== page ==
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3.

DNA Replication, Mutation, Repair


a). DNA replication i). Cell cycle/ semi-conservative replication ii). Initiation of DNA replication iii). Discontinuous DNA synthesis iv). Components of the replication apparatus b). Mutation i). Types and rates of mutation ii). Spontaneous mutations in DNA replication iii). Lesions caused by mutagens c). DNA repair i). Types of lesions that require repair ii). Mechanisms of repair Proofreading by DNA polymerase Mismatched repair Excision repair iii). Defects in DNA repair or replication

The mammalian cell cycle


Rapid growth and preparation for DNA synthesis DNA synthesis and histone synthesis phase

G0
Quiescent cells

G1
phase

phase

phase

G2

Growth and preparation for cell division

Mitosis

DNA replication is semi-conservative

Parental DNA strands

Each of the parental strands serves as a template for a daughter strand

Daughter DNA strands

Origins of DNA replication on mammalian chromosomes


origins of DNA replication (every ~150 kb) 5 3 3 5

bidirectional replication

replication bubble fusion of bubbles

5 3
5 3

daughter chromosomes

3 5
3 5

Initiation of DNA synthesis at the E. coli origin (ori)


origin DNA sequence

5 3

3 5

binding of dnaA proteins

A A A

A
A

DNA melting induced by the dnaA proteins

dnaA proteins coalesce


dnaB and dnaC proteins bind to the single-stranded DNA

A
A A

A
A

B C

dnaB further unwinds the helix

dnaG (primase) binds...

A A A

B C
A

dnaB further unwinds the helix and displaces dnaA proteins

A A A A A A

...and synthesizes an RNA primer

G
RNA primer

B C

B C

Primasome dna B (helicase) dna C dna G (primase)

template strand 3 OH 5 RNA primer (~5 nucleotides)

DNA polymerase
5 5 RNA primer 3

5 newly synthesized DNA

DNA

DNA

Reaction catalyzed by DNA polymerase


all DNA polymerases require a primer with a free 3 OH group all DNA polymerases catalyze chain growth in a 5 to 3 direction some DNA polymerases have a 3 to 5 proofreading activity

Discontinuous synthesis of DNA

5 3

3 5

5 3

3 5

5 3

3 5

Because DNA is always synthesized in a 5 to 3 direction, synthesis of one of the strands... 5 3

...has to be discontinuous.
This is the lagging strand.

Each replication fork has a leading and a lagging strand


leading strand (synthesized continuously)

replication fork 5 3 3 5

replication fork

5 3
3 5

5 3

3 5

lagging strand (synthesized discontinuously) The leading and lagging strand arrows show the direction of DNA chain elongation in a 5 to 3 direction The small DNA pieces on the lagging strand are called Okazaki fragments (100-1000 bases in length)

RNA primer direction of leading strand synthesis 3 5 replication fork 5 3 3 5

direction of lagging strand synthesis

Movement of the replication fork

5 3

5 3

Movement of the replication fork

RNA primer Okazaki fragment

RNA primer

RNA primer 5

pol III 5 DNA polymerase III initiates at the primer and elongates DNA up to the next RNA primer

newly synthesized DNA (100-1000 bases) (Okazaki fragment) 5

pol I

DNA polymerase I inititates at the end of the Okazaki fragment and further elongates the DNA chain while simultaneously removing the RNA primer with its 5 to 3 exonuclease activity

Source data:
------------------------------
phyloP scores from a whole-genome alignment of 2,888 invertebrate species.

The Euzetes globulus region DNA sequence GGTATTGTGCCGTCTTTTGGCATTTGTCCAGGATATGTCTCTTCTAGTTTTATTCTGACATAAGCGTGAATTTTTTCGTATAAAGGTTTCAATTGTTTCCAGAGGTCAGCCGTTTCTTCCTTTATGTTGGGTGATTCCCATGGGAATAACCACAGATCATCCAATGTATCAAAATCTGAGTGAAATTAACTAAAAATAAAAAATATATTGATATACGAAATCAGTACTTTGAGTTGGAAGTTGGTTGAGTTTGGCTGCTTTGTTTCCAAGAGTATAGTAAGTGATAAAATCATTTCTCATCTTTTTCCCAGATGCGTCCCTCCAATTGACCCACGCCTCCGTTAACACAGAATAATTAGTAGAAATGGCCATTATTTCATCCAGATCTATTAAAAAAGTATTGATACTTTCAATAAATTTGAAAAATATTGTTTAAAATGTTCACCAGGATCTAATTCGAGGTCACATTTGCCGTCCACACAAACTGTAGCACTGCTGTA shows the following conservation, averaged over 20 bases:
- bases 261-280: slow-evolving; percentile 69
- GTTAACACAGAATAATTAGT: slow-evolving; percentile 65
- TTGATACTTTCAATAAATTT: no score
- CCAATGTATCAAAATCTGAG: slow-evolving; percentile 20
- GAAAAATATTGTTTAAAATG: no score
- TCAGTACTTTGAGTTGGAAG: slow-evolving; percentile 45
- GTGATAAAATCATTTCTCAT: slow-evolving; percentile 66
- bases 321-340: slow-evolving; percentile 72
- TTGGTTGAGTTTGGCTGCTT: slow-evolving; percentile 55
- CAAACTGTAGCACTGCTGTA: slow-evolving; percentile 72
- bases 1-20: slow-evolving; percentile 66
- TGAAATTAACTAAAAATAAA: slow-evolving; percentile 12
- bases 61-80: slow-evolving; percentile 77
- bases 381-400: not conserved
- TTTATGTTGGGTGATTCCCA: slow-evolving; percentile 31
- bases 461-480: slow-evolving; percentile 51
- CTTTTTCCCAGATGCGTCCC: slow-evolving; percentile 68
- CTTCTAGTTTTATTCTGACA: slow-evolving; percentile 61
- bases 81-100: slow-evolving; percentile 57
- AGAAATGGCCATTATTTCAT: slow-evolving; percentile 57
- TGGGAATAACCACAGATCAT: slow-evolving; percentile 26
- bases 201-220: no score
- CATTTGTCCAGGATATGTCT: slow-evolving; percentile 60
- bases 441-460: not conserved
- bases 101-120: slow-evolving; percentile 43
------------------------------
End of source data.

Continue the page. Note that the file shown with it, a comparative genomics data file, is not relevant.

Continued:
newly synthesized DNA (Okazaki fragment)

DNA ligase seals the gap by catalyzing the formation of a 3, 5-phosphodiester bond in an ATP-dependent reaction 3

Proteins at the replication fork in E. coli


Rep protein (helicase)
pol III 3 5

5 3

G
Single-strand binding protein (SSB)

Primasome

DNA ligase

C B

pol III

DNA gyrase - this is a topoisomerase II, which breaks and reseals the DNA to introduce negative supercoils ahead of the fork

pol I

Components of the replication apparatus


dnaA Primasome dnaB dnaC dnaG DNA gyrase binds to origin DNA sequence helicase (unwinds DNA at origin) binds dnaB primase (synthesizes RNA primer) introduces negative supercoils ahead of the replication fork helicase (unwinds DNA at fork) binds to single-stranded DNA primary replicating polymerase removes primer and fills gap seals gap by forming 3, 5-phosphodiester bond

Rep protein SSB DNA pol III DNA pol I DNA ligase

Properties of DNA polymerases


DNA polymerases of E. coli_
Polymerization: 5 to 3 Proofreading exonuclease: 3 to 5 Repair exonuclease: 5 to 3 pol I pol II pol III (core) yes yes yes yes yes yes yes no no

DNA polymerase III is the main replicating enzyme DNA polymerase I has a role in replication to fill gaps and excise primers on the lagging strand, and it is also a repair enzyme
all DNA polymerases require a primer with a free 3 OH group all DNA polymerases catalyze chain growth in a 5 to 3 direction some DNA polymerases have a 3 to 5 proofreading activity

Properties of DNA polymerases a


DNA polymerases of humans

Location nucl Replication yes Repair no Functions 5 to 3 polymerase yes 3 to 5 exonuclease no 5 to 3 exonuclease1 no Primase yes Associates with PCNA2 no Processivity low Strand synthesis lagging
1 activity

nucl no yes yes no no no no

mito yes no yes yes no no no

nucl yes no

nucl (no) yes3

yes yes yes yes no no no no yes no high repair both leading repair

present in associated proteins 2 Proliferating Cell Nuclear Antigen 3involved in transcription-linked DNA repair

Proteins at the replication fork in humans


helicase

leading strand PCNA pol d


3 5

5 3

DNA ligase

SSB

5 to 3 exo associated with the complex


pol e

pol a

topoisomerases I and II

primase activity lagging strand associated with pol a

Mutation

Types and rates of mutation


Type Genome mutation Mechanism chromosome missegregation (e.g., aneuploidy) chromosome rearrangement (e.g., translocation) base pair mutation (e.g., point mutation, or small deletion or insertion Frequency________ 10-2 per cell division

Chromosome mutation

6 X 10-4 per cell division